Agra town, India

Thursday, 22 July 2010

Dog Alley

Monday 24th May- our first day proper in South Korea and yours truly's birthday. What better day to search out that So Ko speciality. Dog.

We're staying in Busan, Korea's bloody HUGE container port in the south. Our first stop of the day was Gupo market in the north of the city, a good place to gain a flavour of the city.

The market is sprawling and busy. An hour passes in the business of peering in cabinets and inspecting bloody chopping boards for evidence. Then quite suddenly we come upon, by chance an unlit portion of covered market. Set away from the main bazaars we can just see light at the bottom end and conclude it must be a short cut back through. It takes seconds to process that our camera-laden prescence is an unwelcome one.

If the previous stalls were a jumble of colour and chatter, this is an alley of shadow curtained beneath a heavy quiet. The quiet is punctuated only by the odd tremulous bark from a far corner. Squinting in the direction of the barks, I can see a dozen shambles, all with pens containing perhaps half a dozen large dogs. Not shabby fleabitten strays but clean healthy looking animals. They lie slumped one on top of the other, a heaped pile of shivering fur and limb. The fear is palpable. As the fattened beast is thought to sense the butcher's purpose so these dogs seem fully conscious of their situation.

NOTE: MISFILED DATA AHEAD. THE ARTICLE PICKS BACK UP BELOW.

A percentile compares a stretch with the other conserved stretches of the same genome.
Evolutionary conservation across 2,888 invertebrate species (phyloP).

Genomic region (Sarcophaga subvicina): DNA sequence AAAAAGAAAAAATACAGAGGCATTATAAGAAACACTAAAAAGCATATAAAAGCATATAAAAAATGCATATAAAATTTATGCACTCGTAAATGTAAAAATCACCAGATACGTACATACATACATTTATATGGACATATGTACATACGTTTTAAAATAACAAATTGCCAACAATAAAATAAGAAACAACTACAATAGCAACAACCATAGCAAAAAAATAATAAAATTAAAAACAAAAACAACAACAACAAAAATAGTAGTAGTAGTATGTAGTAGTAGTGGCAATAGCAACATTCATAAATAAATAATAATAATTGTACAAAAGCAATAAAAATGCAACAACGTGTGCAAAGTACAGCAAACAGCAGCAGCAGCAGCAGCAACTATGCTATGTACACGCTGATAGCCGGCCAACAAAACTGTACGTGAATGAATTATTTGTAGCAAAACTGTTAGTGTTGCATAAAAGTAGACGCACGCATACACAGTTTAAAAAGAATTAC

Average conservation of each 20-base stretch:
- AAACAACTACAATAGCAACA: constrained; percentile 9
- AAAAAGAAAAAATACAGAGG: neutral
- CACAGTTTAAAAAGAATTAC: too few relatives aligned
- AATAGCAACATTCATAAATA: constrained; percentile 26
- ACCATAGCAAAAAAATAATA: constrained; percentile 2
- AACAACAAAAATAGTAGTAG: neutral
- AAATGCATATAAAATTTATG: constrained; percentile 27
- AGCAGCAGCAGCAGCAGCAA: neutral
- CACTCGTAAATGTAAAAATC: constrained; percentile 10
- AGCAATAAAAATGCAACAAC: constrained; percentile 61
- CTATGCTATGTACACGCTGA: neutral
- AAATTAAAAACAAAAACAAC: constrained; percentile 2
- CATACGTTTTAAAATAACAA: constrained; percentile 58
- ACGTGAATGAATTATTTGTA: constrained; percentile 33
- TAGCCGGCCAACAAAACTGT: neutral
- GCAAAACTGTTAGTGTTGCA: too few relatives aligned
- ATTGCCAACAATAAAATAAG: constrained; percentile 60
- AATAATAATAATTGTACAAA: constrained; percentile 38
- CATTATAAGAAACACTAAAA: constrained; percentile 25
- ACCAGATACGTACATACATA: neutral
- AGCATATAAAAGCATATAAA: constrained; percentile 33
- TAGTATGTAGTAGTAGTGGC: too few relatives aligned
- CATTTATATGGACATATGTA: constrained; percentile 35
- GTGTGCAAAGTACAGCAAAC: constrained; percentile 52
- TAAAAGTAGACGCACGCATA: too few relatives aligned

The few human inhabitants greet us with stony silence, some sharply turning their heads away gesturing no photo, no photo.
One male trader is particularly aggressive and shouts what I'm certain is not an invitation to tea.

A minute or so later (a long minute) we are back, as if by timewarp to the bright swell of the main market. Everything sounds louder as if our ears had popped back in the alley, the banter and bartering working as a most welcome balm.

That brief visit to the dog-pots of Gupo stuck with us over the next couple of days. It was clear from the beginning of our inadvertent stroll down dog alley that this was one holiday snap the residents don't want publicised. We set off some pretty angry responses amongst the traders and butchers.
More research revealed that Dog or Dogtang(soup) has reputation as more of a backroom dish rather than one served up for Sunday lunch. A sea change fuelled by younger Korean's who see the practice as cruel and antiquated.
The South Korea we have experienced so far is one with modernity fixed firmly in its sights, asthetic is everything. The traders here work within a rapidly disappearing tradition, this is one picture of Korea you won't find on a postcard.

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